It also expedites work permits to those who are here and who qualify so they can get to work more quickly. And it does so by allowing individuals who pass their initial screening interview — again, using a modified screening threshold that will make it more likely that those who pass the screening are ultimately found to have an asylum claim — the ability to be eligible for work authorization once they pass that screening. That is significantly faster than is the case in our current immigration system.
The legislation provides significant resources to secure the border and impose consequences on individuals we encounter. It adds 1,500 CBP personnel, including Border Patrol agents and officers who will work at our ports of entry.
It adds 4,300 asylum officers and additional USCIS personnel to help speed asylum claims and get to a final decision much faster.
It adds 1,200 Immigration and Customs Enforcement personnel to ensure that individuals who are ordered removed are removed more quickly, as well as the ability to operate significant more repatriation flights than we are currently operating.
It will deploy 100 cutting-edge inspection machines to help and detect the stop — and stop the flow of fentanyl at our border, as well as funding for cities and states that are sheltering migrants.
And, lastly, it will include a new funding to expand the capacity of our partner countries to accept and reintegrate migrants who are repatriated from the United States. These resources are badly needed and will support and expand our workforce after decades of chronic underfunding that have led to enormous backlogs in the immigration court and the asylum system.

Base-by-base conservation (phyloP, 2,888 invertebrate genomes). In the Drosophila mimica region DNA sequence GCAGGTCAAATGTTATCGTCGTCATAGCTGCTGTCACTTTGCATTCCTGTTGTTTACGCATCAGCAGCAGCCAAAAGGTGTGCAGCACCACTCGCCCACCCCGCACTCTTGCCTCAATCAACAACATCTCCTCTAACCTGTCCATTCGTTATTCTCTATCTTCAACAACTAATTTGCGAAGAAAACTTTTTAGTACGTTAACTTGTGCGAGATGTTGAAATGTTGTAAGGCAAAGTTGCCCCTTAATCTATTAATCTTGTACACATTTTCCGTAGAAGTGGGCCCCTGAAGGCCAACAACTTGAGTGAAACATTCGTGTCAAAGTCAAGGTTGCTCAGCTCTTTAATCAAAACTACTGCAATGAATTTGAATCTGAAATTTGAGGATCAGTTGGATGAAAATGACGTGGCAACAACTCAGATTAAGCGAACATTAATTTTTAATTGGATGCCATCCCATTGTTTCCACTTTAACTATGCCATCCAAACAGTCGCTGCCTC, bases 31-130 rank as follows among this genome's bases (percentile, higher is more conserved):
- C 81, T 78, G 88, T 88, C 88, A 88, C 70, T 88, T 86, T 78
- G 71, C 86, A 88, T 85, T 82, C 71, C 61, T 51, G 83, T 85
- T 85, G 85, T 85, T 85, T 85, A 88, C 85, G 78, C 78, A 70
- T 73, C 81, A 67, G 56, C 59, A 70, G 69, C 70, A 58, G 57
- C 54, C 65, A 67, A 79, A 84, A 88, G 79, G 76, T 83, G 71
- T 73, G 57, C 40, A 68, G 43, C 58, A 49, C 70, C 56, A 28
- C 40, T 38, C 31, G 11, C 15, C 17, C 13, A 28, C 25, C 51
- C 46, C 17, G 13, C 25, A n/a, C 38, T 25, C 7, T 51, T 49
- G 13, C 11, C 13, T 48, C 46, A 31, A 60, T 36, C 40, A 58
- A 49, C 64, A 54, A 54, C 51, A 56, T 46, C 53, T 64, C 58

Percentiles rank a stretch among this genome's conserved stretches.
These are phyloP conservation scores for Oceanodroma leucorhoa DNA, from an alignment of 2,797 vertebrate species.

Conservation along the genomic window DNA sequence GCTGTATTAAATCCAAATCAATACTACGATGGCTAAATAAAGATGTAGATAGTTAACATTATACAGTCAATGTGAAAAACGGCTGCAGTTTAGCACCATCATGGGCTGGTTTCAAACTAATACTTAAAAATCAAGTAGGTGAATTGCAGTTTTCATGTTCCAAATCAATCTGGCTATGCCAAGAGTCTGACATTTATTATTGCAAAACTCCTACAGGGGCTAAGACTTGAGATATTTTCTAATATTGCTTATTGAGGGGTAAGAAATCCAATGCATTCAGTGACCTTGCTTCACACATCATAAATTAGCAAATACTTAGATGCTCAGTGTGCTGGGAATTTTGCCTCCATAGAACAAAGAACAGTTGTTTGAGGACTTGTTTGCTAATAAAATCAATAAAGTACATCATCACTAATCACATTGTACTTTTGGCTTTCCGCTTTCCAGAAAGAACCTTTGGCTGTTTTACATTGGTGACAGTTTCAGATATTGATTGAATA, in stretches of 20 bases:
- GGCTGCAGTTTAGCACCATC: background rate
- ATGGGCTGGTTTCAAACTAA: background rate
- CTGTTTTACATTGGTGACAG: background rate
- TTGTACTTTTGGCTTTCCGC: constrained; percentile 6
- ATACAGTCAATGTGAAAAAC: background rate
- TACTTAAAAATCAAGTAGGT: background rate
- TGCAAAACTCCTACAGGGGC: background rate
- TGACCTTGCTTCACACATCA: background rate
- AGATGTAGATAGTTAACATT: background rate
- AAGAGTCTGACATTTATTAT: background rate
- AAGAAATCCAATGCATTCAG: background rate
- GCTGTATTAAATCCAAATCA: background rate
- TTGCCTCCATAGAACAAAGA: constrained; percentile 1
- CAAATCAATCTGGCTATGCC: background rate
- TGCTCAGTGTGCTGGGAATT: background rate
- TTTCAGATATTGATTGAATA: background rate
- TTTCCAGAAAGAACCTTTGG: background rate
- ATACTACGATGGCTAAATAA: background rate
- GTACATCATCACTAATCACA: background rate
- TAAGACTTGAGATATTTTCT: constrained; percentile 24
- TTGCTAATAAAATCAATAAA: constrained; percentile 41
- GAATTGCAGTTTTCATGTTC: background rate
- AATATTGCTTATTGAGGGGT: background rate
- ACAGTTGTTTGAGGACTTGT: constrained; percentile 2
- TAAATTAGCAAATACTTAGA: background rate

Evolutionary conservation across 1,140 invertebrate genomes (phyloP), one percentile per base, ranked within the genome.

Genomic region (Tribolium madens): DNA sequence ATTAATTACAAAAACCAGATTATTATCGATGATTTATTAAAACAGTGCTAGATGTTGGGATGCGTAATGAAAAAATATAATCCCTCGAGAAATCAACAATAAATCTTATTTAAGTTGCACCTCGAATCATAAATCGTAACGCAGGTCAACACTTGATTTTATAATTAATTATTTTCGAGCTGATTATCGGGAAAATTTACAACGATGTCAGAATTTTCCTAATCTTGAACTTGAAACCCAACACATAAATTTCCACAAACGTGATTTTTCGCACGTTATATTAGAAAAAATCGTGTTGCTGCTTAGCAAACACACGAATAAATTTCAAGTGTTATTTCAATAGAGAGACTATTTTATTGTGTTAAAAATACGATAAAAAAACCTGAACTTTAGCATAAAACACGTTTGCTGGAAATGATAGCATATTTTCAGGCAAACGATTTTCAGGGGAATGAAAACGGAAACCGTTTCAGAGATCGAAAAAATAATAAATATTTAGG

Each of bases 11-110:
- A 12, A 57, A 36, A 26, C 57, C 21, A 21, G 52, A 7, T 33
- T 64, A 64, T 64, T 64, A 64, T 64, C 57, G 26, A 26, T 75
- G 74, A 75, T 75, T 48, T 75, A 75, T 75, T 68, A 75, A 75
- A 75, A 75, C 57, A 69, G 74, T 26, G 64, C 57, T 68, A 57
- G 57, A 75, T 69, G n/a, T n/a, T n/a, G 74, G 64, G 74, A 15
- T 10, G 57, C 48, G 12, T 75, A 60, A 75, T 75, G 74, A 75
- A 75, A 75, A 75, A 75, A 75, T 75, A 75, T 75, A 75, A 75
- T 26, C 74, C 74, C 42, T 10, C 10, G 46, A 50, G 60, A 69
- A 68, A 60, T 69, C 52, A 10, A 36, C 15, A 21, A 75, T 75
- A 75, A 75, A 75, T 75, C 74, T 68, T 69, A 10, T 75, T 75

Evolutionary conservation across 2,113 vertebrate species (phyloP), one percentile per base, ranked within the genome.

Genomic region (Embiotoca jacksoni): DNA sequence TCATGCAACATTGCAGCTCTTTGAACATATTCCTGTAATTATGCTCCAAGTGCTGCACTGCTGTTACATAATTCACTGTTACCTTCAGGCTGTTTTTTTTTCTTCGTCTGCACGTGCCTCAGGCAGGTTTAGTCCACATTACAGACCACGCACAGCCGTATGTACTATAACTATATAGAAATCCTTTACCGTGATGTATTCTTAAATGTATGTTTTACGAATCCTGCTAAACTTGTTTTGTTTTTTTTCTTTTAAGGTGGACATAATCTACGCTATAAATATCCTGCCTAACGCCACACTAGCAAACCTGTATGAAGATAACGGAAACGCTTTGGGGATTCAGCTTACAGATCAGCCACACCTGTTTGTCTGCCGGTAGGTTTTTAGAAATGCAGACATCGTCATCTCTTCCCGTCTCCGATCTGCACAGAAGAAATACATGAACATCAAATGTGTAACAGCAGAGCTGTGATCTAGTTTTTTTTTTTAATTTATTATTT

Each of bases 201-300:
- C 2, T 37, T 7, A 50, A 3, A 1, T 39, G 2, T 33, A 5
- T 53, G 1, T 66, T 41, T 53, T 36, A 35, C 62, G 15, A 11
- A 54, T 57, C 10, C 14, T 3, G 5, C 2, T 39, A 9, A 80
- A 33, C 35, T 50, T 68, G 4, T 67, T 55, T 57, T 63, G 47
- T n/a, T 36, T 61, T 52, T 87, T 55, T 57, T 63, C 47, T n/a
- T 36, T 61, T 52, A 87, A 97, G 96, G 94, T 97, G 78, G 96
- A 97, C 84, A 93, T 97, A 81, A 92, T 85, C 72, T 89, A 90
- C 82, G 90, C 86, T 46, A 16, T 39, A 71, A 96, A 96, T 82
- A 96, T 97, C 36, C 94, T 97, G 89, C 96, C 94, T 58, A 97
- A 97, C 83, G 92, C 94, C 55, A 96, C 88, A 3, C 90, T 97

They will allow us to enhance the security of the border, as well as significantly speed up processing for individuals who claim asylum at the border.
Lastly, the authority — the legislation, I’m sorry, includes a temporary emergency authority that will allow the President to shut down the border when encounters reach elevated levels. This authority will allow the President and the Secretary of Homeland Security to temporarily prohibit individuals from seeking asylum, with limited exceptions, when our southwest land border is overwhelmed.
The authority preserves access to other protections, consistent with our international obligations, and will sunset after three years. Importantly, again, this authority will be used when the number of migrants encountered at the border reach historically high levels — levels at which the U.S. government strains to process migrants quickly and effectively.